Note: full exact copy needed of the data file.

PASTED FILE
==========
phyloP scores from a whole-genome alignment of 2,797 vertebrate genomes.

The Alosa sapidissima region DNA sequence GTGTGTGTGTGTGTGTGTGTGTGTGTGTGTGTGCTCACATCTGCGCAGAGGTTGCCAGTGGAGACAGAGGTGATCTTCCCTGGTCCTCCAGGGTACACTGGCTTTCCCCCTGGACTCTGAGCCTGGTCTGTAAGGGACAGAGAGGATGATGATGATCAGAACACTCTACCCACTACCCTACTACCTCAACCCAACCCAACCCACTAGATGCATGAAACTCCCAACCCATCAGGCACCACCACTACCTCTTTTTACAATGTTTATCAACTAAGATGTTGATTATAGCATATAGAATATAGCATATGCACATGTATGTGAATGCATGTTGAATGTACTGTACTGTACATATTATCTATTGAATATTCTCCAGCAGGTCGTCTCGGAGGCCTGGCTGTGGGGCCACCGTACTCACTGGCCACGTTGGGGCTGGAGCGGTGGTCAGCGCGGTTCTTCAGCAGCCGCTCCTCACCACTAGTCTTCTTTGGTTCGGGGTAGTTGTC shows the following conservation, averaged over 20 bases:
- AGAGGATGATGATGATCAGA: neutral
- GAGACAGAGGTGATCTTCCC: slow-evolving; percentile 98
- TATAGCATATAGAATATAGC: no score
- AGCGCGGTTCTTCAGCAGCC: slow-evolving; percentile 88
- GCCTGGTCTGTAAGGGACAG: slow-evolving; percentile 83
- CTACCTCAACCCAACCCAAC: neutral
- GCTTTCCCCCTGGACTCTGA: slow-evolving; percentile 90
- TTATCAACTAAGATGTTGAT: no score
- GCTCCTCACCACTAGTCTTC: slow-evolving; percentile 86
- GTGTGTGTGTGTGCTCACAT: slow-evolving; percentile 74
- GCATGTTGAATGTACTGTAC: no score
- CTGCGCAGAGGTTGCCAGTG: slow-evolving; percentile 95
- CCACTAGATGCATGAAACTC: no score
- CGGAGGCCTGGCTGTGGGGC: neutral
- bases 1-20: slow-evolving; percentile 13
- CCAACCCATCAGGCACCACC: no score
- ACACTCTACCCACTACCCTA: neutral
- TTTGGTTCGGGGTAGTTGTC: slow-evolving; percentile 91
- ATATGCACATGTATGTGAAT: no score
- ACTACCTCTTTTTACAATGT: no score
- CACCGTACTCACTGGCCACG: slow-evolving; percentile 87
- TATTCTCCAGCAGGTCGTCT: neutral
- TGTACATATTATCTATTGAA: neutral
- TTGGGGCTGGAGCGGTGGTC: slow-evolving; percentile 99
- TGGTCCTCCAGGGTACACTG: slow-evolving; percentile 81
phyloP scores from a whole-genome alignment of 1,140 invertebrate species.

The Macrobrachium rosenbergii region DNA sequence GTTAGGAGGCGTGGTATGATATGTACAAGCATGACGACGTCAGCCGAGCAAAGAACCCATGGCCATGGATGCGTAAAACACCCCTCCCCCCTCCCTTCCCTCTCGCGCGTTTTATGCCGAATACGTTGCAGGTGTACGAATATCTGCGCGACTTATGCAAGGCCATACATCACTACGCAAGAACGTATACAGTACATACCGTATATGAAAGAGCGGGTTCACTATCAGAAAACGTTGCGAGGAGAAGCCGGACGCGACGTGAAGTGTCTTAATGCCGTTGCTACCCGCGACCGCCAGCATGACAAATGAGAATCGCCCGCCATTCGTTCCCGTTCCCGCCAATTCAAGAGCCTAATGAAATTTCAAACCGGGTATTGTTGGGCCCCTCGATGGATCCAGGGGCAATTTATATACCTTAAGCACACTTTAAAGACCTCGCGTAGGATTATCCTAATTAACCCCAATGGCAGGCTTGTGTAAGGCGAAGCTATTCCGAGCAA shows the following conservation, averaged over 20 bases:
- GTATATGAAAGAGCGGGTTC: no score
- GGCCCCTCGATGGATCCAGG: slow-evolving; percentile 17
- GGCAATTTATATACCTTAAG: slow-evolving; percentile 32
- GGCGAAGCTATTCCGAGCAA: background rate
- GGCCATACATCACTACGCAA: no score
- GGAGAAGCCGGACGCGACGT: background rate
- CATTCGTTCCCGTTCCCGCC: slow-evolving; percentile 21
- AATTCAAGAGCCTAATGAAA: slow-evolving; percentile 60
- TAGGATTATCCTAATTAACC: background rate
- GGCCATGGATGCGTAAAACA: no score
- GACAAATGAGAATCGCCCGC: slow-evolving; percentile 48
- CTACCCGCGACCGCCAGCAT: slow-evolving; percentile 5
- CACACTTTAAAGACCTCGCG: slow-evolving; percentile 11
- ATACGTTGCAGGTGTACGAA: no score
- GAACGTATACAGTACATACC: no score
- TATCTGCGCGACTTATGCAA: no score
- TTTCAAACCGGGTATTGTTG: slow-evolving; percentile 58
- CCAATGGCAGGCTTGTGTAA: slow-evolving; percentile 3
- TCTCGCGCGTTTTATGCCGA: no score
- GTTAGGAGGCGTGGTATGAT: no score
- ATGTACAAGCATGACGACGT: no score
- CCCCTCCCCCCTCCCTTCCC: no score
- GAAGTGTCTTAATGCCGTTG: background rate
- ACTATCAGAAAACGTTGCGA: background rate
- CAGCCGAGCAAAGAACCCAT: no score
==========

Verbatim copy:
phyloP scores from a whole-genome alignment of 2,797 vertebrate genomes.

The Alosa sapidissima region DNA sequence GTGTGTGTGTGTGTGTGTGTGTGTGTGTGTGTGCTCACATCTGCGCAGAGGTTGCCAGTGGAGACAGAGGTGATCTTCCCTGGTCCTCCAGGGTACACTGGCTTTCCCCCTGGACTCTGAGCCTGGTCTGTAAGGGACAGAGAGGATGATGATGATCAGAACACTCTACCCACTACCCTACTACCTCAACCCAACCCAACCCACTAGATGCATGAAACTCCCAACCCATCAGGCACCACCACTACCTCTTTTTACAATGTTTATCAACTAAGATGTTGATTATAGCATATAGAATATAGCATATGCACATGTATGTGAATGCATGTTGAATGTACTGTACTGTACATATTATCTATTGAATATTCTCCAGCAGGTCGTCTCGGAGGCCTGGCTGTGGGGCCACCGTACTCACTGGCCACGTTGGGGCTGGAGCGGTGGTCAGCGCGGTTCTTCAGCAGCCGCTCCTCACCACTAGTCTTCTTTGGTTCGGGGTAGTTGTC shows the following conservation, averaged over 20 bases:
- AGAGGATGATGATGATCAGA: neutral
- GAGACAGAGGTGATCTTCCC: slow-evolving; percentile 98
- TATAGCATATAGAATATAGC: no score
- AGCGCGGTTCTTCAGCAGCC: slow-evolving; percentile 88
- GCCTGGTCTGTAAGGGACAG: slow-evolving; percentile 83
- CTACCTCAACCCAACCCAAC: neutral
- GCTTTCCCCCTGGACTCTGA: slow-evolving; percentile 90
- TTATCAACTAAGATGTTGAT: no score
- GCTCCTCACCACTAGTCTTC: slow-evolving; percentile 86
- GTGTGTGTGTGTGCTCACAT: slow-evolving; percentile 74
- GCATGTTGAATGTACTGTAC: no score
- CTGCGCAGAGGTTGCCAGTG: slow-evolving; percentile 95
- CCACTAGATGCATGAAACTC: no score
- CGGAGGCCTGGCTGTGGGGC: neutral
- bases 1-20: slow-evolving; percentile 13
- CCAACCCATCAGGCACCACC: no score
- ACACTCTACCCACTACCCTA: neutral
- TTTGGTTCGGGGTAGTTGTC: slow-evolving; percentile 91
- ATATGCACATGTATGTGAAT: no score
- ACTACCTCTTTTTACAATGT: no score
- CACCGTACTCACTGGCCACG: slow-evolving; percentile 87
- TATTCTCCAGCAGGTCGTCT: neutral
- TGTACATATTATCTATTGAA: neutral
- TTGGGGCTGGAGCGGTGGTC: slow-evolving; percentile 99
- TGGTCCTCCAGGGTACACTG: slow-evolving; percentile 81
phyloP scores from a whole-genome alignment of 1,140 invertebrate species.

The Macrobrachium rosenbergii region DNA sequence GTTAGGAGGCGTGGTATGATATGTACAAGCATGACGACGTCAGCCGAGCAAAGAACCCATGGCCATGGATGCGTAAAACACCCCTCCCCCCTCCCTTCCCTCTCGCGCGTTTTATGCCGAATACGTTGCAGGTGTACGAATATCTGCGCGACTTATGCAAGGCCATACATCACTACGCAAGAACGTATACAGTACATACCGTATATGAAAGAGCGGGTTCACTATCAGAAAACGTTGCGAGGAGAAGCCGGACGCGACGTGAAGTGTCTTAATGCCGTTGCTACCCGCGACCGCCAGCATGACAAATGAGAATCGCCCGCCATTCGTTCCCGTTCCCGCCAATTCAAGAGCCTAATGAAATTTCAAACCGGGTATTGTTGGGCCCCTCGATGGATCCAGGGGCAATTTATATACCTTAAGCACACTTTAAAGACCTCGCGTAGGATTATCCTAATTAACCCCAATGGCAGGCTTGTGTAAGGCGAAGCTATTCCGAGCAA shows the following conservation, averaged over 20 bases:
- GTATATGAAAGAGCGGGTTC: no score
- GGCCCCTCGATGGATCCAGG: slow-evolving; percentile 17
- GGCAATTTATATACCTTAAG: slow-evolving; percentile 32
- GGCGAAGCTATTCCGAGCAA: background rate
- GGCCATACATCACTACGCAA: no score
- GGAGAAGCCGGACGCGACGT: background rate
- CATTCGTTCCCGTTCCCGCC: slow-evolving; percentile 21
- AATTCAAGAGCCTAATGAAA: slow-evolving; percentile 60
- TAGGATTATCCTAATTAACC: background rate
- GGCCATGGATGCGTAAAACA: no score
- GACAAATGAGAATCGCCCGC: slow-evolving; percentile 48
- CTACCCGCGACCGCCAGCAT: slow-evolving; percentile 5
- CACACTTTAAAGACCTCGCG: slow-evolving; percentile 11
- ATACGTTGCAGGTGTACGAA: no score
- GAACGTATACAGTACATACC: no score
- TATCTGCGCGACTTATGCAA: no score
- TTTCAAACCGGGTATTGTTG: slow-evolving; percentile 58
- CCAATGGCAGGCTTGTGTAA: slow-evolving; percentile 3
- TCTCGCGCGTTTTATGCCGA: no score
- GTTAGGAGGCGTGGTATGAT: no score
- ATGTACAAGCATGACGACGT: no score
- CCCCTCCCCCCTCCCTTCCC: no score
- GAAGTGTCTTAATGCCGTTG: background rate
- ACTATCAGAAAACGTTGCGA: background rate
- CAGCCGAGCAAAGAACCCAT: no score